WUWM: Environmental Reporting

The environmental beat is massive -  from covering threats to air and water, to sharing scientific research, to uncovering the individuals and groups working to create sustainable communities.

Although I (WUWM's environmental reporter Susan Bence) have reported on a variety of stories, I continue to think 'I need to dig deeper.' So, I'm turning to you to help make that happen.

Wisconsinites, what have you been wondering about when it comes the environment? Questions about conservation? Climate change? You ask and I'll report.


Ways to Connect

Tim Fraley

The Environmental Protection Agency laid out a proposed rule Tuesday that it says ends confusion about waterways that fall under federal clean water protection. But critics say the measure would strip streams and wetlands of needed protections.

Debate over how deep U.S. water regulations should wade isn't new. The most recent clash came when the Obama administration spearheaded something called the Waters of the United States.

Susan Bence

It’s no secret that U.S. environmental standards are shifting. President Donald Trump has been candid in his resolve to ease regulations. And in early December, the Environmental Protection Agency (EPA) announced plans to revise air pollution rules.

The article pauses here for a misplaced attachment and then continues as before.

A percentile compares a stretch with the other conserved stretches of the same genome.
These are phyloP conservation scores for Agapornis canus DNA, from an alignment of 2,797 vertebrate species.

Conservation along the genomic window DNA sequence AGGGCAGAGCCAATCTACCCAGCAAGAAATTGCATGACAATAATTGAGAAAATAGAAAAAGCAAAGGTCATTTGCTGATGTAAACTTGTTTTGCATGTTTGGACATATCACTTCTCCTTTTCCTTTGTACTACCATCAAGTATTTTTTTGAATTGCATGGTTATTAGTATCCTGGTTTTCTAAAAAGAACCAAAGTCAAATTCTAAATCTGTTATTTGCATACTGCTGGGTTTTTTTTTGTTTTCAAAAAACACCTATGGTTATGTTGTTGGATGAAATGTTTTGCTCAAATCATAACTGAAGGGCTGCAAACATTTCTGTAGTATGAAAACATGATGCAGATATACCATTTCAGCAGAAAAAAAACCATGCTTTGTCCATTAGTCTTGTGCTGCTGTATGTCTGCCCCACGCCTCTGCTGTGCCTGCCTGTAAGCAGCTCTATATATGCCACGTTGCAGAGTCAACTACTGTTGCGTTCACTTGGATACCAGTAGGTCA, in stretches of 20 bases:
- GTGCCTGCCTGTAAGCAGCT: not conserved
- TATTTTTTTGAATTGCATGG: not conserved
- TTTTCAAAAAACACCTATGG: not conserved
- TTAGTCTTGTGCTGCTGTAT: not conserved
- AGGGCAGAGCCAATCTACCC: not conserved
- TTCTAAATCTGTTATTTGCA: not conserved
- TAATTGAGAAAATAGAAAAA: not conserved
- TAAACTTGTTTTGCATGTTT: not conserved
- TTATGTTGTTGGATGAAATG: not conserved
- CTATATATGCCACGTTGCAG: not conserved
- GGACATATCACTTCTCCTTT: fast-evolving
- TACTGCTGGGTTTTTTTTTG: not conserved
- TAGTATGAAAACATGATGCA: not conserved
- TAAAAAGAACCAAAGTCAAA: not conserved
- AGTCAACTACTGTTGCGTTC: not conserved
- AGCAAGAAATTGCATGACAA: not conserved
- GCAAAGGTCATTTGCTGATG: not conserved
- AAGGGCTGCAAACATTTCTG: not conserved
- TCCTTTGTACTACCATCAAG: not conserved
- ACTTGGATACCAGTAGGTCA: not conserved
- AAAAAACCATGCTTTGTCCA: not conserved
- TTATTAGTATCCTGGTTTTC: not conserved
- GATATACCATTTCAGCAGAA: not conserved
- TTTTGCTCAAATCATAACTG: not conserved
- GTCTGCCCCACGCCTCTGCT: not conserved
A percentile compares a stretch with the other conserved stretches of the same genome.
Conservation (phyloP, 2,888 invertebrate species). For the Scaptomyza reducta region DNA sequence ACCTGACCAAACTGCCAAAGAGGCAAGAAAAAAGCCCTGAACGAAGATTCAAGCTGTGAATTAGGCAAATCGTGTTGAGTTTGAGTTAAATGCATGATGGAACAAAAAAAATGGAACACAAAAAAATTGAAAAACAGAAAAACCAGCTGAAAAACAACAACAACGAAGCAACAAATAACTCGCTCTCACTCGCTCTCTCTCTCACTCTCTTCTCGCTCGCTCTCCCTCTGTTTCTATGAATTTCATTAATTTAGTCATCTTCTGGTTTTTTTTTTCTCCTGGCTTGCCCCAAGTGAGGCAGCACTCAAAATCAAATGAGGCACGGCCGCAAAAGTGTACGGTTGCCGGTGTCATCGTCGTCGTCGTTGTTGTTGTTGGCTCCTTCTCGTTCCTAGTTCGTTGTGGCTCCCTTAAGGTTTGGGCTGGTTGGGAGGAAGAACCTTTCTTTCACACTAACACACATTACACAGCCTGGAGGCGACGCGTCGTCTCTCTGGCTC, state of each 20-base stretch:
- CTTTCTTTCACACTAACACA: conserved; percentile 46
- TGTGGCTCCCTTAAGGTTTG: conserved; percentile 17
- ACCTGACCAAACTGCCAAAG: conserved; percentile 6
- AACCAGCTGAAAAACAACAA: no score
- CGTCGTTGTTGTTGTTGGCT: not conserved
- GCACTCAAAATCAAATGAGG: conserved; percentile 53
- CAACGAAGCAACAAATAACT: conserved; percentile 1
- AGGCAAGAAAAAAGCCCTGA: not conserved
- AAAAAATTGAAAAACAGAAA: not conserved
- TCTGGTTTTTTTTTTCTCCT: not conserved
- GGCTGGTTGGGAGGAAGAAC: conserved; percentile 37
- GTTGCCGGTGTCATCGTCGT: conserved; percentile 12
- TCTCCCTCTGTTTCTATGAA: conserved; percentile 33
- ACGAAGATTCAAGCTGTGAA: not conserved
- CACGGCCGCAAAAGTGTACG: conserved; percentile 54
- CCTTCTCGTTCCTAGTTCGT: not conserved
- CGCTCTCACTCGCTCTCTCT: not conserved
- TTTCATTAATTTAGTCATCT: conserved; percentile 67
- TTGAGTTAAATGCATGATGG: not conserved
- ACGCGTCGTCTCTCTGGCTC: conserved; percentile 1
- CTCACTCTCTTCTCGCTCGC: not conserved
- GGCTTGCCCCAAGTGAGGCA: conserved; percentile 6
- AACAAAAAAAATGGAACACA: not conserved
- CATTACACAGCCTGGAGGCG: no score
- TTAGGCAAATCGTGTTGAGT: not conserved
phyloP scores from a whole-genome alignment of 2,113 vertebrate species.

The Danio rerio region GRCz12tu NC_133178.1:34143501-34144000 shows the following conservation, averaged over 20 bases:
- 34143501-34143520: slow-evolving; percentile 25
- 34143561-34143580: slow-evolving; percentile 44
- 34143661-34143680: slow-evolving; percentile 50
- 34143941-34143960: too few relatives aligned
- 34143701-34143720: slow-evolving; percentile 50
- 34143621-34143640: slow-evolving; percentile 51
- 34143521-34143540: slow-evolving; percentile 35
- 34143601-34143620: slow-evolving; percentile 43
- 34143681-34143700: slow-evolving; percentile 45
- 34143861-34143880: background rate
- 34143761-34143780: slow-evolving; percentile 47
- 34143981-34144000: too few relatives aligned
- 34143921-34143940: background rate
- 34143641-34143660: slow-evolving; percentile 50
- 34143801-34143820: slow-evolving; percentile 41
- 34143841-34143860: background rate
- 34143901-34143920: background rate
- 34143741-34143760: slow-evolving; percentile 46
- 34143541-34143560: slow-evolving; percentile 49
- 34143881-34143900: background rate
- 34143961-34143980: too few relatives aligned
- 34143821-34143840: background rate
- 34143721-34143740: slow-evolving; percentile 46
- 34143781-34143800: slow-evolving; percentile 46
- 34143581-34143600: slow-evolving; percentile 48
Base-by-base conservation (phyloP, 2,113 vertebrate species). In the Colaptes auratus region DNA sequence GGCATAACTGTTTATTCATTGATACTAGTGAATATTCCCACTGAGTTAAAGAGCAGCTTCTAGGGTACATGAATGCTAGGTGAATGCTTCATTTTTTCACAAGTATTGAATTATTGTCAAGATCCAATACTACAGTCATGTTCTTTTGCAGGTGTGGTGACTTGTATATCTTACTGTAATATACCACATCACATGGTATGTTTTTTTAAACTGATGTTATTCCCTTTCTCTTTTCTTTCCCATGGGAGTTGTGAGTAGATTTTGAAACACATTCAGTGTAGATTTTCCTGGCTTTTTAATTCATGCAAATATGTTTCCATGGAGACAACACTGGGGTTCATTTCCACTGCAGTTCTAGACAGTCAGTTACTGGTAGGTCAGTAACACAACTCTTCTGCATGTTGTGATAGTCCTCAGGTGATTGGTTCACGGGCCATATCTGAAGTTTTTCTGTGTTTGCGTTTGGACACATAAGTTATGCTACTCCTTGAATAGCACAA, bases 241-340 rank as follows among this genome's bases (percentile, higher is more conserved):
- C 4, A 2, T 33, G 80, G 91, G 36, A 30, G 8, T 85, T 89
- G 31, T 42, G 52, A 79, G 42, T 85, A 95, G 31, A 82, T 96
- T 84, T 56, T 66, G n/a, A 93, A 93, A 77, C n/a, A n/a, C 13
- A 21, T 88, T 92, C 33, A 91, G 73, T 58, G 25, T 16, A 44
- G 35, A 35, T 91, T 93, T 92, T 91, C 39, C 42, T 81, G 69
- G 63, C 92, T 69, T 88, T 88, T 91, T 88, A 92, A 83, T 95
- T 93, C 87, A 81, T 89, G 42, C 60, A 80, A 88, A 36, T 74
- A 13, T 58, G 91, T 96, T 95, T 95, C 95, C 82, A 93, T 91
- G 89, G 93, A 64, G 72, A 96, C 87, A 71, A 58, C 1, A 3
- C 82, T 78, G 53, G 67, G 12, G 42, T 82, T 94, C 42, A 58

The American Lung Association in Wisconsin is among the groups concerned about where the changes could lead.

READ: The State Of Wisconsin's Air

Susan Bence

City leaders are trying to do some long-term planning for its southwest corner, which is called the Life Sciences District. Although it’s dominated by a bustling medical complex, the attention of many has been on a small parcel, known by its fans as Sanctuary Woods.

Susan Bence

A small satellite, called Venus, launched by Israel's and France's space agencies is capturing images of green spaces around the world to learn whether they show signs of global climate change. One of those splotches of green is UW-Milwaukee’s Downer Woods, an 11.1-acre natural area on the northwest corner of campus.

Scientists have been studying the wood's trees for years, tracking how they're affected by the climate. But ecologist Alison Donnelly's focus is closer to the ground: shrubs.

Susan Bence

The Milwaukee Health Department is trying to lift a heavy cloud of mismanagement and community mistrust that lingers months after residents learned the agency failed to follow up with families of children who had been poisoned.

Jeanette Kowalik, who replaced long-time Health Commissioner Bevan Baker, is about 12 weeks into a huge overhaul of the agency.

Aaron Asis

All of us are connected to water. And there's a new public art project that gives Milwaukeeans a chance to tell their water stories.

New York-based artist Mary Miss spearheaded the idea. She stepped into the Wisconsin scene in the 1990s when she was asked to contribute to the creation of Milwaukee’s Riverwalk, designed to help connect people to the Milwaukee River. Today, Miss wants to draw more residents to their water.


Right now the gray wolf is federally protected in Wisconsin. But a bill making its way through Congress aims to lift that protection here and throughout the lower 48 states.

Some people view the gray wolf as an important part of a functioning ecosystem. Others consider wolves a looming threat.